Is it healthy to be a ‘weekend warrior?’

Posted on 8 February 2017

Between work and family responsibilities, many people simply don’t have the time to exercise during the week. But sports specialists caution ‘weekend warriors’ about the value of consistency.

‘Weekend warrior’ exercise is an informal term for people who pack a week’s worth of exercise into one or two days, frequently partaking in sports events or challenges. Before heading for a mountain trail run after five solid days of office and couch time, here’s what you need to know.

Think of exercise as ‘physical activity’

How much exercise is too much? Paula Pienaar, a registered biokineticist and scientific advisor for EOH Health, says she prefers to call exercise ‘physical activity’. She adds that we often forget that physical activity can be as simple as mowing the lawn, performing housework, walking and climbing steps.

‘The first thing to understand is that our bodies were made to move, to be physically active. It is one of the pillars of good health, along with nutrition and sleep. But often we feel obliged to exercise and we see it as a chore instead of the gift of movement,’ she says.

Exercise boosts your metabolism and mood. It regulates your blood sugar and appetite and contributes to weight loss and muscle gain. It also improves concentration, relieves stress levels and helps you sleep better. However, many physicians warn that a weekend warrior’s intermittent bursts of exercise can lead to injuries, which is counterproductive if your ideal is to get fit.

Keep moving every day

So how should we be exercising? There are varied opinions on the right amount of daily exercise. But a general rule of thumb for healthy people is to do at least 30 minutes of moderate intensity exercise (like a jog or cycle) on most, if not all, days of the week. Ideally, an exercise programme should be personalised with the help of a healthcare provider.

Ingrid Haiden of Claremont Physiotherapy understands the goal of most weekend warriors, but says exercise should always be purposeful as well as sustainable. ‘While I agree that some exercise is better than nothing, I believe that by doing nothing for five consecutive days of the week while sitting at in desk with your computer, the muscles become tight and weaken from disuse. If you then try to pack in a week’s exercise over two days, it can actually do more harm than good.’

Avoid common injuries

Common complaints of weekend warriors includes over-exertion, chest pain and injury to underused muscles.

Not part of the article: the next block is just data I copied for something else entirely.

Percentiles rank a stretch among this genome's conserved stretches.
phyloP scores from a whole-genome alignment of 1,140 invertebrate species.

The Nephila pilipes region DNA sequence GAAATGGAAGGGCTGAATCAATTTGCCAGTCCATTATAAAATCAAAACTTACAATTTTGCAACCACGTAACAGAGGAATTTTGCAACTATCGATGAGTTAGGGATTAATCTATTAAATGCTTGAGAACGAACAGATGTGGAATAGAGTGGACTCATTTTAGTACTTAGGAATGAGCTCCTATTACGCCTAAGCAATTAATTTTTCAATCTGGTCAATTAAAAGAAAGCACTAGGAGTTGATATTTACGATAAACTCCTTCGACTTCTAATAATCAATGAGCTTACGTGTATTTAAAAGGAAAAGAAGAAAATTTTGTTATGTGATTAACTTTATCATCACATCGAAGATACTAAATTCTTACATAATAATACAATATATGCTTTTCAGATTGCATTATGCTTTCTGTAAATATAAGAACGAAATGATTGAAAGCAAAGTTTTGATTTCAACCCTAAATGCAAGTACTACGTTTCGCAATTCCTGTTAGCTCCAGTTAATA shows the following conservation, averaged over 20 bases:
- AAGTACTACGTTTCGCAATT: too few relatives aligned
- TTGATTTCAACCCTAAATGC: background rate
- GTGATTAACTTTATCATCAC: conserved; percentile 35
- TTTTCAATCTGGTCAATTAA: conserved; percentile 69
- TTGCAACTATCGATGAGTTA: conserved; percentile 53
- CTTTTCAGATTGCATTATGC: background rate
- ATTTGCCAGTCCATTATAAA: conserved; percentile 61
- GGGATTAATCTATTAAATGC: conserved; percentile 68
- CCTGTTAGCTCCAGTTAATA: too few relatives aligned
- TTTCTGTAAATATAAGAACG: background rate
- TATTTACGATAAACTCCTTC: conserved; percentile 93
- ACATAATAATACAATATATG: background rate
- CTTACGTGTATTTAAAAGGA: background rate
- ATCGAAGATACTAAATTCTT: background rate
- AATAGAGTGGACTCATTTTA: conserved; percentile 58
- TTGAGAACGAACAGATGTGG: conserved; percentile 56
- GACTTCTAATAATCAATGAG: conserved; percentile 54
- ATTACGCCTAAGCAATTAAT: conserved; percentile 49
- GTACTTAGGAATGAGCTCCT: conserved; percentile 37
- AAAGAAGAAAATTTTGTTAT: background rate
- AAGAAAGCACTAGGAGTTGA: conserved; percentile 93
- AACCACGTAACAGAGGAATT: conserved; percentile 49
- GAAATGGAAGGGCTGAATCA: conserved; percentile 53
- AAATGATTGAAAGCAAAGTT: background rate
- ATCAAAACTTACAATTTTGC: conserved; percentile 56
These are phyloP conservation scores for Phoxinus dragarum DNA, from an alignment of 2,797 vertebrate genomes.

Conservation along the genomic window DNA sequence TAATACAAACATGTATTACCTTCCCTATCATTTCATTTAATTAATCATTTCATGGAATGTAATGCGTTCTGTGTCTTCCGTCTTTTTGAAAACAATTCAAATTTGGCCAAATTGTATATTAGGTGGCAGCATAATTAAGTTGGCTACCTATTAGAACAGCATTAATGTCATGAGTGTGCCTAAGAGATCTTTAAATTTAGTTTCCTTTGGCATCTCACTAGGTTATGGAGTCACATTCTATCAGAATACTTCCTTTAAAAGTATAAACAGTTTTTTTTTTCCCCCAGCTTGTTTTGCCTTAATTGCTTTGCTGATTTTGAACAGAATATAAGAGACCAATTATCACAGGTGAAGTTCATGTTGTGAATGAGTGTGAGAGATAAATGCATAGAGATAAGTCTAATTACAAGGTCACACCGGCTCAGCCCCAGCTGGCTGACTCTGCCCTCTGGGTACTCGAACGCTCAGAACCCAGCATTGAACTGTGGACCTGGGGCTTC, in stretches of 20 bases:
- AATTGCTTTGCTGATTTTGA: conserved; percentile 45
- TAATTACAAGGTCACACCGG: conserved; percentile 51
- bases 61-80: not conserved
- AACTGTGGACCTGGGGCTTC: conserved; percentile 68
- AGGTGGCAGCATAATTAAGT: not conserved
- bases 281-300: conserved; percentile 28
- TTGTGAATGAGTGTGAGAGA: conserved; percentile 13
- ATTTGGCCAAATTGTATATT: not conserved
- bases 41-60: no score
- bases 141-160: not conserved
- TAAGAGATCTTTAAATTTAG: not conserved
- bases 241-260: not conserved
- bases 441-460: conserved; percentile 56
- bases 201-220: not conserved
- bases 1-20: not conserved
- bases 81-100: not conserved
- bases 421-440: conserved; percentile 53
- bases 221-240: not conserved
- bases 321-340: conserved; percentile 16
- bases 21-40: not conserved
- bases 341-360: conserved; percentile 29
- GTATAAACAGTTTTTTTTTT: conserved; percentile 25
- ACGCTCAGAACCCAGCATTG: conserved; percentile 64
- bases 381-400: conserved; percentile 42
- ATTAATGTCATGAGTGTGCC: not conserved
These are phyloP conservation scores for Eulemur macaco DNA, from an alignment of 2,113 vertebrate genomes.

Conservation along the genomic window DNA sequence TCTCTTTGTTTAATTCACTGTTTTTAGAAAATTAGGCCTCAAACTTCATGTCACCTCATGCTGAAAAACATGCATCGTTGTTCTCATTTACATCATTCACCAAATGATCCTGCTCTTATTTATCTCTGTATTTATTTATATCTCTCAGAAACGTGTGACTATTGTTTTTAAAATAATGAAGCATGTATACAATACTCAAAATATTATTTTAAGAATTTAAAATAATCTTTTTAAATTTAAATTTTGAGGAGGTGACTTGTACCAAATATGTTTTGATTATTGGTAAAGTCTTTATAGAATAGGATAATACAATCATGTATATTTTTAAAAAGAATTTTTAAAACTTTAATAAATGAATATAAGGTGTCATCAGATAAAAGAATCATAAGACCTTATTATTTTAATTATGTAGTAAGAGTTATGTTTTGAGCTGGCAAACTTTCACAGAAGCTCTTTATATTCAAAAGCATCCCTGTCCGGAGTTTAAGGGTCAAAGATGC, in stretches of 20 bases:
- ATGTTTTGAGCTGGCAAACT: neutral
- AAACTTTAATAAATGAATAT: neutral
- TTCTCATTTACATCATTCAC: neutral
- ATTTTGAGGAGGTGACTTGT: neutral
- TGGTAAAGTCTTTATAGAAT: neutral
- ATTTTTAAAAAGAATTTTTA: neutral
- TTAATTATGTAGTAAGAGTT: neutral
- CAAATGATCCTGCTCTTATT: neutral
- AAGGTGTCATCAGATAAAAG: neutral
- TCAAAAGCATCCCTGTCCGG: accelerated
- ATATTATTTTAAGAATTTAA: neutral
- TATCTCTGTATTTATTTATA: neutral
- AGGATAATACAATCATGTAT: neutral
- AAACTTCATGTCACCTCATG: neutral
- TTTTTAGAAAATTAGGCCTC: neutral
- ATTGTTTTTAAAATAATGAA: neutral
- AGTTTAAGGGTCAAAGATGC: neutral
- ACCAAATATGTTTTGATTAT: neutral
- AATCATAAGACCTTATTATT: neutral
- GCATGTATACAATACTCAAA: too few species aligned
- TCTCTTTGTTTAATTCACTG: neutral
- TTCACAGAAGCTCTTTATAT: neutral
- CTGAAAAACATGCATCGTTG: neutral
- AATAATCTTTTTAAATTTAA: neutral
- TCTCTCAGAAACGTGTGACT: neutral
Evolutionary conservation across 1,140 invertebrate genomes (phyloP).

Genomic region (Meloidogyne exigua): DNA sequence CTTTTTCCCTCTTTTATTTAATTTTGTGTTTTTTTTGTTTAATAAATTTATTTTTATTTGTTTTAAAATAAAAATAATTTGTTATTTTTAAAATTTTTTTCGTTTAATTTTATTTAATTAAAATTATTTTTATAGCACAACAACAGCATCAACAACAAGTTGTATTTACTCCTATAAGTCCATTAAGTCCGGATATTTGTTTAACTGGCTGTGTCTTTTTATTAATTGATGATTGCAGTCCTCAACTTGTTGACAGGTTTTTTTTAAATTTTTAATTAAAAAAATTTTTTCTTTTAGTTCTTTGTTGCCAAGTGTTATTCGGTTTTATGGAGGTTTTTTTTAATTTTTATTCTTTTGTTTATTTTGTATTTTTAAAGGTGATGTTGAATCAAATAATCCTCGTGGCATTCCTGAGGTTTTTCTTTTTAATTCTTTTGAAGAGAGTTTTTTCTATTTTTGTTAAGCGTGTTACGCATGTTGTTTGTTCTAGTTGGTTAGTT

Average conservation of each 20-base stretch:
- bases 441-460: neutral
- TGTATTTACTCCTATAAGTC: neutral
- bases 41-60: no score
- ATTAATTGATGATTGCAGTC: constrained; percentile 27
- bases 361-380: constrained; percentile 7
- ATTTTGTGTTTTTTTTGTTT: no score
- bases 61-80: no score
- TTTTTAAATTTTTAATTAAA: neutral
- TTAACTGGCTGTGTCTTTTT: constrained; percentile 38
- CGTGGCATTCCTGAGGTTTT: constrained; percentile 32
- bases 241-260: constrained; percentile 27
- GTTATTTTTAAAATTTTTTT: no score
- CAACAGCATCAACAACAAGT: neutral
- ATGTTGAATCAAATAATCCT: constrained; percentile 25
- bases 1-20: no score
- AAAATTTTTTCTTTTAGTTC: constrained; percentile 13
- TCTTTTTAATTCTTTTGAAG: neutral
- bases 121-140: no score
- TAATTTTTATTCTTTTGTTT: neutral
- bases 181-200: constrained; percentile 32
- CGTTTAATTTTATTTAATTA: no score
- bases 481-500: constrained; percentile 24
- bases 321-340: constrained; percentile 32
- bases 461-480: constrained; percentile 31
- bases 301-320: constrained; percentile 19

Ingrid explains that injuries occur when people who don’t train frequently push themselves beyond their fitness level. ‘As a physio, I often see strained muscles and sprained ligaments that could have been avoided by training more regularly and more specifically for sports events.’

Paula also believes that flexibility, mobility and strength should be individually focused on when exercising. ‘The physical activities recommended by the World Health Organization for health benefits include not only cardiovascular fitness – as is often the target for weekend warriors – but also strength training and flexibility. If you maintain flexibility, mobility and strength, your risk for injuries and chronic pain decreases. But this requires more than once-a-week stints on the sportsfield or road.’

You can still be a weekend warrior

Making the most of your weekend is not a bad thing. Planning adventurous workouts can mean that exercise is more fun than forcing yourself to go to the gym to run on the treadmill – as long as you also do your weekday workouts.

Set goals for yourself. If you’d like to be able to climb Table Mountain comfortably, for example, build yourself up to that fitness level by doing shorter hikes and exercising during the week.

References 

Published in Exercise

In the interest of our patients, in accordance with SA law and our commitment to expertise, Mediclinic cannot subscribe to the practice of online diagnosis. Please consult a medical professional for specific medical advice. If you have any major concerns, please see your doctor for an assessment. If you have any cause for concern, your GP will be able to direct you to the appropriate specialists.

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